XVIVO’s animation plays an instrumental role in the BioVisions at Harvard program established by Dr. Lue. “Furthermore, preliminary evaluation shows that using animations as a part of their study resource enhances performance on questions requiring data interpretation followed by hypothesis building in the cellular context by almost 30%,” says Dr. Lue. BioVisions is a computer-based learning environment for undergraduate students that will allow them to delve into the science of cellular study with more depth and opportunities to enhance their understanding. Dr. Lue describes BioVisions as a long-term project which brings top multimedia professionals together with students and faculty to harness multimedia applications – from streaming video to three-dimensional renderings – to further undergraduates’ understanding of laboratory techniques, protein structures, and molecular and cellular processes (Harvard University Gazette, 2002.)

David Bolinsky, partner and medical director of XVIVO, worked side by side with Mike Astrachan, partner and production director and John Liebler, lead animator, to breathe life into the complex animation. Bolinsky says, “Working with Rob was intriguing and exciting from our first conversation because we shared a passion for the intricacies of the content material and an equal respect for communicating with high aesthetics.” The intricate animation and highly detailed environments of the “The Inner Life of a Cell” animation were built with Newtek’s Lightwave 3D, Adobe After Effects and Happy Digital’s HD Instance plug-in. Sean Hyde-Moyer’s PDB (Protein Data Bank) Reader was used to develop the many protein structures that populate the cell. “Putting the complexities of Dr. Viel’s extensive material into tangible visual forms, made it easier for me to grasp, and I hope it makes it more accessible to others as well, ” adds Liebler.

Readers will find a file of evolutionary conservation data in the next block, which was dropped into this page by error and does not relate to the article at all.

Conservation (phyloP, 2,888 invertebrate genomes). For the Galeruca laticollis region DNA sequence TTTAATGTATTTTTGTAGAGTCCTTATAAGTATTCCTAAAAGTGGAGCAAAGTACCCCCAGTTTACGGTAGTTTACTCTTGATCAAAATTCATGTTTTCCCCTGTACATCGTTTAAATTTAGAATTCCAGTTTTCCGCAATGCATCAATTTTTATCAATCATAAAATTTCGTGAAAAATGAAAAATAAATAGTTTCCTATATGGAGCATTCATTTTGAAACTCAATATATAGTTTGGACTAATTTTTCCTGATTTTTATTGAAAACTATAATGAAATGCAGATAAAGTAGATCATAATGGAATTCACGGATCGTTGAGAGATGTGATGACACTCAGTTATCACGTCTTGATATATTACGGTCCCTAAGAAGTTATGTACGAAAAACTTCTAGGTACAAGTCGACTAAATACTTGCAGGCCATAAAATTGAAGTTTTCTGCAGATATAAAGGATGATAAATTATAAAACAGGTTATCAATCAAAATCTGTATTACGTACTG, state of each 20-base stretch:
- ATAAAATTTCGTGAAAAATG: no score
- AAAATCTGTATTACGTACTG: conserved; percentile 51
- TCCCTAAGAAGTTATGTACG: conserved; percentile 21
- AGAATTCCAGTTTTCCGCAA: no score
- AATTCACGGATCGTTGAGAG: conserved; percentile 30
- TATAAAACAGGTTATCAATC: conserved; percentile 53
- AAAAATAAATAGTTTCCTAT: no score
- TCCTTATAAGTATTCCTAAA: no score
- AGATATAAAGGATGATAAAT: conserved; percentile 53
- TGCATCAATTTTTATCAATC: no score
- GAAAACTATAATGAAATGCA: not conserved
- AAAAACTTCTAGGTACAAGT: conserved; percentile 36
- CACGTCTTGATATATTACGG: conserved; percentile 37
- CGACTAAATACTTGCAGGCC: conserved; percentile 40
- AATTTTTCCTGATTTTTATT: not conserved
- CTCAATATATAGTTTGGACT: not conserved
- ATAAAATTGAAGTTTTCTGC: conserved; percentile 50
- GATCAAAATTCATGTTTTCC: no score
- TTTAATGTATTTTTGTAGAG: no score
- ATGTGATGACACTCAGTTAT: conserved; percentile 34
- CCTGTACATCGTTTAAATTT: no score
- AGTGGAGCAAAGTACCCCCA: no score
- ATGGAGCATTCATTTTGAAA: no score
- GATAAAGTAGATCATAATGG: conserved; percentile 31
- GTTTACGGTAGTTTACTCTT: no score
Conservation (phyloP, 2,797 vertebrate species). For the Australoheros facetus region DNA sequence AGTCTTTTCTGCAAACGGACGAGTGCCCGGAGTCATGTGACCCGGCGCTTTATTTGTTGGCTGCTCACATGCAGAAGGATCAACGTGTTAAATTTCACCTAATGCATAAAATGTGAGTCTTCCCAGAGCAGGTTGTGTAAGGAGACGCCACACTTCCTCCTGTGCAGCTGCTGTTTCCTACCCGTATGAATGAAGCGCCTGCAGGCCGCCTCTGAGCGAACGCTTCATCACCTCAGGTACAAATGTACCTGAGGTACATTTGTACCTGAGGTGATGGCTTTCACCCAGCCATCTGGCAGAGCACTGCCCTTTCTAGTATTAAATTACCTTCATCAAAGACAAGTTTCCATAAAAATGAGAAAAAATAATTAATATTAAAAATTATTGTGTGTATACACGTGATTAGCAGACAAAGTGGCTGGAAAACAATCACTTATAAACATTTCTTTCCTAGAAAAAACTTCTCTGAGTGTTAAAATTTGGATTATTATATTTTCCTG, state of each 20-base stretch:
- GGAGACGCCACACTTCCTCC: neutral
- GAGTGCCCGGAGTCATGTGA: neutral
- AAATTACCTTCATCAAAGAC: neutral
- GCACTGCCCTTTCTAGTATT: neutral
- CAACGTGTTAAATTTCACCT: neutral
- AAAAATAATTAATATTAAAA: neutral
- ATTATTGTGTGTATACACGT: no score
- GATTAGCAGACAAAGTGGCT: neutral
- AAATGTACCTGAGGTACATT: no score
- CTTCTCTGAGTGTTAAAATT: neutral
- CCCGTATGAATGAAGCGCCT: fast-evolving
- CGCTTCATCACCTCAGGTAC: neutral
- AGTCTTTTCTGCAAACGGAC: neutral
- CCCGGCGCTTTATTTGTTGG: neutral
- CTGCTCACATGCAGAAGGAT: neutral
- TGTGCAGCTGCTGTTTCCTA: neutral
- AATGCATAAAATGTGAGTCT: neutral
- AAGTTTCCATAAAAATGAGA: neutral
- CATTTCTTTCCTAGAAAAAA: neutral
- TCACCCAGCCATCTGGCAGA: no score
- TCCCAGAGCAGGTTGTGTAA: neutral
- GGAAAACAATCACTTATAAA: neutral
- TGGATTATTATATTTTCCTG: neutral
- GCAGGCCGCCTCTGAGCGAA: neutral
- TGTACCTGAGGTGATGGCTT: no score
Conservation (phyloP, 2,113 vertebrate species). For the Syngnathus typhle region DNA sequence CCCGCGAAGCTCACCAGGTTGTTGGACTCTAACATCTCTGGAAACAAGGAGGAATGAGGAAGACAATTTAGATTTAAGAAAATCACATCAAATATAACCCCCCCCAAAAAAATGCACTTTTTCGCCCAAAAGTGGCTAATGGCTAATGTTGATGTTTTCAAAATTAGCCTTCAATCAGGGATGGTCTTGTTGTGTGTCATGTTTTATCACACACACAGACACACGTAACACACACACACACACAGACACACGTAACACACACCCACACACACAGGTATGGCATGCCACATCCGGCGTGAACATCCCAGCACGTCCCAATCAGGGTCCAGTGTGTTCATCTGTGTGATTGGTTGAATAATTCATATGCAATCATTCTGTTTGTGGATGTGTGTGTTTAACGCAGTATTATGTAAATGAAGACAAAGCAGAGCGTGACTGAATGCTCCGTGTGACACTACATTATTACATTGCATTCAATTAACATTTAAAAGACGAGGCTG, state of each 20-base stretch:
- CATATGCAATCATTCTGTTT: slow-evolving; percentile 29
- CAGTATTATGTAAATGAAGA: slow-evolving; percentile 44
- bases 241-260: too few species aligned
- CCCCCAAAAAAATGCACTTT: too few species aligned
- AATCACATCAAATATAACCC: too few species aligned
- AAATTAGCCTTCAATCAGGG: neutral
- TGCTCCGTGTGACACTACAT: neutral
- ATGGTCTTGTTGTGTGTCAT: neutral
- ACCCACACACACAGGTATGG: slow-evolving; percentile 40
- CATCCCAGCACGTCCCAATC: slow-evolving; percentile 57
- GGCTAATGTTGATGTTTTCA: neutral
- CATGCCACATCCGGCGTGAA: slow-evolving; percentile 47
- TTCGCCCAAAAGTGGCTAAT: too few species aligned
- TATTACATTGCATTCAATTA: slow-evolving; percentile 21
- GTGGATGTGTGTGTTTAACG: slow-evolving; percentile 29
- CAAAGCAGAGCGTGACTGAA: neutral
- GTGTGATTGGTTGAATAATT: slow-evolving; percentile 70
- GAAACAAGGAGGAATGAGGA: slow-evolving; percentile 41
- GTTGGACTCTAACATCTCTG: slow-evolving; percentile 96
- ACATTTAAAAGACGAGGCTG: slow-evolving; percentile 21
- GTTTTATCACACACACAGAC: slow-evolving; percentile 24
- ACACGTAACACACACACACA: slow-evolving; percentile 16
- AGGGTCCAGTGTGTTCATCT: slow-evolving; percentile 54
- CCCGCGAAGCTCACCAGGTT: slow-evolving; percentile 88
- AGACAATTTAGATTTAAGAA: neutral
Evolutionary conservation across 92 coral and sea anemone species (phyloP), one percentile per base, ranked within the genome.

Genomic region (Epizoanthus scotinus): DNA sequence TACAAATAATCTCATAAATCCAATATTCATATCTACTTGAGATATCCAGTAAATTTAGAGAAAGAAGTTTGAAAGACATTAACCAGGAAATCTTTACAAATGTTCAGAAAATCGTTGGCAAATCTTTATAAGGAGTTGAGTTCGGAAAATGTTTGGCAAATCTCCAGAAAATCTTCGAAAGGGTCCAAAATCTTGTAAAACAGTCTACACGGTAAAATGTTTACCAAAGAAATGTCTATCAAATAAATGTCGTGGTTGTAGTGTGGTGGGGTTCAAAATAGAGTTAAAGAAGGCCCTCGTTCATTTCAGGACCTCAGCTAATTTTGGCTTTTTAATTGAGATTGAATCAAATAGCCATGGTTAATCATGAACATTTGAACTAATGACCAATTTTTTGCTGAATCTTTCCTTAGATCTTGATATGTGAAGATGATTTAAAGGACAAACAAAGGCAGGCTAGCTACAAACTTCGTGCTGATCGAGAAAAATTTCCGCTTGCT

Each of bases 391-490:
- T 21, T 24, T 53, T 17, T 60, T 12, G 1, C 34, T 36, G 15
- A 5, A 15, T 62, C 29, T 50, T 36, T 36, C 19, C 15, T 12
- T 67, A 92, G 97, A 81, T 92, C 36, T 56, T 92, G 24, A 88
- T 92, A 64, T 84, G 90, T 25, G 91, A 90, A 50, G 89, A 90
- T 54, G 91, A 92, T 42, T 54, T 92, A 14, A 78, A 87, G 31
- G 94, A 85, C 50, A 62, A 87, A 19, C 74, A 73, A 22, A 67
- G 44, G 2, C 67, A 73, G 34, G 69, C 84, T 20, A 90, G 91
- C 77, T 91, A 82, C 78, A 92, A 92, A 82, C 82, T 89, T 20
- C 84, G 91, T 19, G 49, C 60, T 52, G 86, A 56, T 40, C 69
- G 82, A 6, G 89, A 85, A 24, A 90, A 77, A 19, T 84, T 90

A three minute condensed version of XVIVO’s “The Inner Life of the Cell” animation was recently selected out of 750 entries to receive a coveted spot In the Siggraph 2006 Electronic Theater. The Siggraph Electronic Theater showcases the finest achievements in animation, simulation, visualization, visual effects, and technical imagery. XVIVO’s “The Inner Life of the Cell” animation also won a 2006 Telly Award. The Telly Awards is the premier award honoring outstanding local, regional, and cable TV commercials and programs, as well as the finest video and film productions. “The Inner Life of the Cell” can be viewed at http://www.xvivo.net/.

XVIVO, LLC provides pharmaceutical corporations, medical device companies and advertising agencies customized bio-communications solutions that are scientifically accurate and visually compelling. This includes 3D and 3D stereoscopic animation, interactive media, continuing education projects, educational consumer videos, and tradeshow media. Some of their clients include Novartis, Genetech, GlaxoSmithKline, and DARPA.


About Bill Larson

    Bill Larson

    Bill Larson isĀ  is politically and socially active in the community. Bill is a member of the Friends of Dunbar Cave.

    You can reach him via telephone at 931-249-0043 or via the email address below.

    Email: blarson@clarksvilleonline.com